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SEABOARD RICE MILLING CO. V. CHICAGO, R.I. & PAC. RY. CO., 270 U. S. 363 (1926)Subscribe to Cases that cite 270 U. S. 363
U.S. Supreme Court
Seaboard Rice Milling Co. v. Chicago, R.I. & Pac. Ry. Co., 270 U.S. 363 (1926)
Seaboard Rice Milling Co. v. Chicago,
Rock Island & Pacific Railway Company
Motion to affirm submitted January 25, 1926
Decided March 1, 1926
270 U.S. 363
ERROR TO THE DISTRICT COURT OF THE UNITED STATES
FOR THE EASTERN DISTRICT OF MISSOURI
1. Under § 51, Judicial Code, a suit brought by a nonresident in the district court upon the basis of diverse citizenship, or because it arises under the laws of the United States, must be dismissed or want of jurisdiction over the person of the defendant if the defendant be not a resident of the district and seasonably assert his privilege. P. 270 U. S. 365.
2. A corporation (within the meaning of the jurisdictional statutes) is a resident of the state in which it is incorporated, and not a resident or inhabitant of any other state, even of one within which it is engaged in business. P. 270 U. S. 366. chanrobles.com-red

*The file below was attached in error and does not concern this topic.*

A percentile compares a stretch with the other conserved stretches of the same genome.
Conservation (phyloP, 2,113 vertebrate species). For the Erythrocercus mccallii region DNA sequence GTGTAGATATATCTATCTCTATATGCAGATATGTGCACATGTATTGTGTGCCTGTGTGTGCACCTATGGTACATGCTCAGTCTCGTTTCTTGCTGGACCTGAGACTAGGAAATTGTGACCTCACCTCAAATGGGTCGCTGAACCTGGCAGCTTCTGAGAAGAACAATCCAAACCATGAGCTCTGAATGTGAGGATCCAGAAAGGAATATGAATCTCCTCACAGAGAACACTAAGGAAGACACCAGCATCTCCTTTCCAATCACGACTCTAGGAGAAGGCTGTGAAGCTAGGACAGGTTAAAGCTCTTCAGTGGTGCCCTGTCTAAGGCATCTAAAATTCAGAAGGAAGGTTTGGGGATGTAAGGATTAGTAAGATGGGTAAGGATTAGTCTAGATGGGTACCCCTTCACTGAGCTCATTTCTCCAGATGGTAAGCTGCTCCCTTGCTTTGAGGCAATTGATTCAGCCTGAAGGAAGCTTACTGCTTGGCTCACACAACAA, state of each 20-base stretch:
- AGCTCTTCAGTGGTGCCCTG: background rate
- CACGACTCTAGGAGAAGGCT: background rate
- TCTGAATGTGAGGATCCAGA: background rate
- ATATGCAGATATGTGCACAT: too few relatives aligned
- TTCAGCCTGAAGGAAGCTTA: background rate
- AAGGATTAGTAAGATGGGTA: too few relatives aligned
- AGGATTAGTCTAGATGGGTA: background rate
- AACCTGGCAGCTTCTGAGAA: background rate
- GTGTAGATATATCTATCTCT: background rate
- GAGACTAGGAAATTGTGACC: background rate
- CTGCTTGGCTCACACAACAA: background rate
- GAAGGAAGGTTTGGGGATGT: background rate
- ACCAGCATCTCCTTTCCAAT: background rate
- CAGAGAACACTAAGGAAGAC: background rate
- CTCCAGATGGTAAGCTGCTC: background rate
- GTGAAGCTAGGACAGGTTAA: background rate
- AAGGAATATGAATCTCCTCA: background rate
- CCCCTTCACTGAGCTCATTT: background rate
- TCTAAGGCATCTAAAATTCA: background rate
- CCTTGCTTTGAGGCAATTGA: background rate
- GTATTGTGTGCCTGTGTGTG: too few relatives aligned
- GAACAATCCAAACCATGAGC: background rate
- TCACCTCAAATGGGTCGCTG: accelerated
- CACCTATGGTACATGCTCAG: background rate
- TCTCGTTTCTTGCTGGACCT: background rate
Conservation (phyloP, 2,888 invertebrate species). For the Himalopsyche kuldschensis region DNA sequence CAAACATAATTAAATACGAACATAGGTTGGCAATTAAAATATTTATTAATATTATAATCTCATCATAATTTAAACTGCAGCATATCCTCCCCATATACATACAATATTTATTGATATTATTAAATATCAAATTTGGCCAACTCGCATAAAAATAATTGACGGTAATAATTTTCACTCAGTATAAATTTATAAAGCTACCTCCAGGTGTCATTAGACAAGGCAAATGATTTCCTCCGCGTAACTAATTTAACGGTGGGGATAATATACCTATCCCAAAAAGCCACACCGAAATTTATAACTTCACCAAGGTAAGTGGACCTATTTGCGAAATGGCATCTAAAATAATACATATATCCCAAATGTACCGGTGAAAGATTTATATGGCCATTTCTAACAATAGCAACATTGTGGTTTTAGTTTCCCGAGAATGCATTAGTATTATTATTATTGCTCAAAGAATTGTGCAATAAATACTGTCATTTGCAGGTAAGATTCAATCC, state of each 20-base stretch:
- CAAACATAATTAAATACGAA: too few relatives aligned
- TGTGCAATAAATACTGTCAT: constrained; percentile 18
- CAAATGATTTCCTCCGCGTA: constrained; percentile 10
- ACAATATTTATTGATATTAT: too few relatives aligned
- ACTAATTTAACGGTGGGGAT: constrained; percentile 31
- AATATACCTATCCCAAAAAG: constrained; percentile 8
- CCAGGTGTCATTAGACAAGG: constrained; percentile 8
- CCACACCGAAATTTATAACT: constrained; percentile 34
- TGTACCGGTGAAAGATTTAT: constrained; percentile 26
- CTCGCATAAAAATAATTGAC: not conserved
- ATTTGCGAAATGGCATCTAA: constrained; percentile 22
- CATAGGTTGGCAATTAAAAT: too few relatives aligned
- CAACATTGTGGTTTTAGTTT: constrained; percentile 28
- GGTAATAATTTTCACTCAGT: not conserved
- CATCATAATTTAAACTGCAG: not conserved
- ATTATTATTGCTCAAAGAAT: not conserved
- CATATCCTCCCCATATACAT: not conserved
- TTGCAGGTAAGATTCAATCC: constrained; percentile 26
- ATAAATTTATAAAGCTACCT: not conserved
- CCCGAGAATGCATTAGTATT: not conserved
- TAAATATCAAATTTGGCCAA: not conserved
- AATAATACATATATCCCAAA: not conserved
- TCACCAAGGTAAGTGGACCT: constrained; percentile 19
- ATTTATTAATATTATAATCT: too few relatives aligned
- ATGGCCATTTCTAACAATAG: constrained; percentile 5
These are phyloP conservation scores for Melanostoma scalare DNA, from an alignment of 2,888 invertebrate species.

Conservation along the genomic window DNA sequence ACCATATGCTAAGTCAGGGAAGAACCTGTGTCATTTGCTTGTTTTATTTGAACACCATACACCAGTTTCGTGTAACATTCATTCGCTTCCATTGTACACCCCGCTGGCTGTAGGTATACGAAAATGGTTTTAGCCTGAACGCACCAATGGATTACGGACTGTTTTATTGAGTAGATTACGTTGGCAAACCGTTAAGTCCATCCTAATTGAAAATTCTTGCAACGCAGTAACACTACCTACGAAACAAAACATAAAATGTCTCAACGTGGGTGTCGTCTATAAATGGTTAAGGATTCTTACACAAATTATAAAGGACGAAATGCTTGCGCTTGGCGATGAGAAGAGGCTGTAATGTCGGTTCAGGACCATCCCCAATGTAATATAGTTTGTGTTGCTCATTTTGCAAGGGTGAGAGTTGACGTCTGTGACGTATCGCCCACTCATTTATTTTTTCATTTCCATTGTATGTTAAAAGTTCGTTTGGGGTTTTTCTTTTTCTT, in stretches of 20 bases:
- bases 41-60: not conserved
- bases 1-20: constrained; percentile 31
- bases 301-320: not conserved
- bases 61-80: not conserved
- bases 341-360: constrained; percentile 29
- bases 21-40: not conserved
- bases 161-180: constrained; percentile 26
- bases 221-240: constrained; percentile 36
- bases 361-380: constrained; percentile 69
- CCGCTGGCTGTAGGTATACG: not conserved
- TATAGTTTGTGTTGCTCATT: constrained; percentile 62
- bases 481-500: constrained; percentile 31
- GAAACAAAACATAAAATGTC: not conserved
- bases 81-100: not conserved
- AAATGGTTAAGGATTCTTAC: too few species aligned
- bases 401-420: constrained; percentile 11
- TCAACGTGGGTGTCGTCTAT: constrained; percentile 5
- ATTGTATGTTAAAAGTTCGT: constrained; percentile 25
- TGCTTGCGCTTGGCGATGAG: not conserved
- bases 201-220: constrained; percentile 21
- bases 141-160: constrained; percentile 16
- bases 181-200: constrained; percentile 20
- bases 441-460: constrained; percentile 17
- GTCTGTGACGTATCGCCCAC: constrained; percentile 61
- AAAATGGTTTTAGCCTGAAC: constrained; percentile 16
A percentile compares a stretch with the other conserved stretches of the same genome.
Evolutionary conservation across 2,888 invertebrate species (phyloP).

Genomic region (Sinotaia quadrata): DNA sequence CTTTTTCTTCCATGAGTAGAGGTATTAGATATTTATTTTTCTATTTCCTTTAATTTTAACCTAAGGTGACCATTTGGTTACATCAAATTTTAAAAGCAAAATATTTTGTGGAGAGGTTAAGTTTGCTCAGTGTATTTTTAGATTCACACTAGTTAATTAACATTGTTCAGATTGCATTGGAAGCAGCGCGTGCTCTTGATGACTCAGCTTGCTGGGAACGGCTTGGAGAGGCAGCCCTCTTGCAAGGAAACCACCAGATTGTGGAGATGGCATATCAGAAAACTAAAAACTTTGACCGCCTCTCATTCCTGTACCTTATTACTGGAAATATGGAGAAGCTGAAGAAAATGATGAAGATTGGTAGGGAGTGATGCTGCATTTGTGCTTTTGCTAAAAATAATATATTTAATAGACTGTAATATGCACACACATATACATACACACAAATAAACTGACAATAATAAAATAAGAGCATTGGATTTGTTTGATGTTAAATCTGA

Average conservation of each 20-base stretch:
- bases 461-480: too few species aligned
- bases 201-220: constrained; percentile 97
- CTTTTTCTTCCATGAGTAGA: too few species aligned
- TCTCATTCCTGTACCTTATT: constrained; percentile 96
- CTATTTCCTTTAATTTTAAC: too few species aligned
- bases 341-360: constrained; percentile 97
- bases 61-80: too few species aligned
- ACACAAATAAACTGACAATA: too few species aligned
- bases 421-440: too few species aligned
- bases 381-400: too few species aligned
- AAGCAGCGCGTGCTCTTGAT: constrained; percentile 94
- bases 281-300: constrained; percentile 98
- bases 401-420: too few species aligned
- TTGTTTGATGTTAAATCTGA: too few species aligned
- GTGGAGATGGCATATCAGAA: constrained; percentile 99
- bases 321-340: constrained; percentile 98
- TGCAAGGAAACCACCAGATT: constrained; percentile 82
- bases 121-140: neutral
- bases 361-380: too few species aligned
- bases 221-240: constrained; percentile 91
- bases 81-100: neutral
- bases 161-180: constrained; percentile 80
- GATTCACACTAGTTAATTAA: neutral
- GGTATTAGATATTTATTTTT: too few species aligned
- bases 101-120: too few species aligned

3. Section 28, Judicial Code, allowing removal of suit of which the district courts "are given original jurisdiction," relates to the general jurisdiction of those courts, and not to their local jurisdiction over the defendant's person, dealt with in § 51, so that the fact that a suit between nonresidents might have been brought in the state court and removed to the district court does not show that, if brought originally in the district court, it could have been retained there over the defendant's objection. P. 270 U. S. 366.
Affirmed on motion.
Error to a judgment of the district court dismissing a action for want of jurisdiction over the defendant.
MR. JUSTICE SANFORD delivered the opinion of the Court.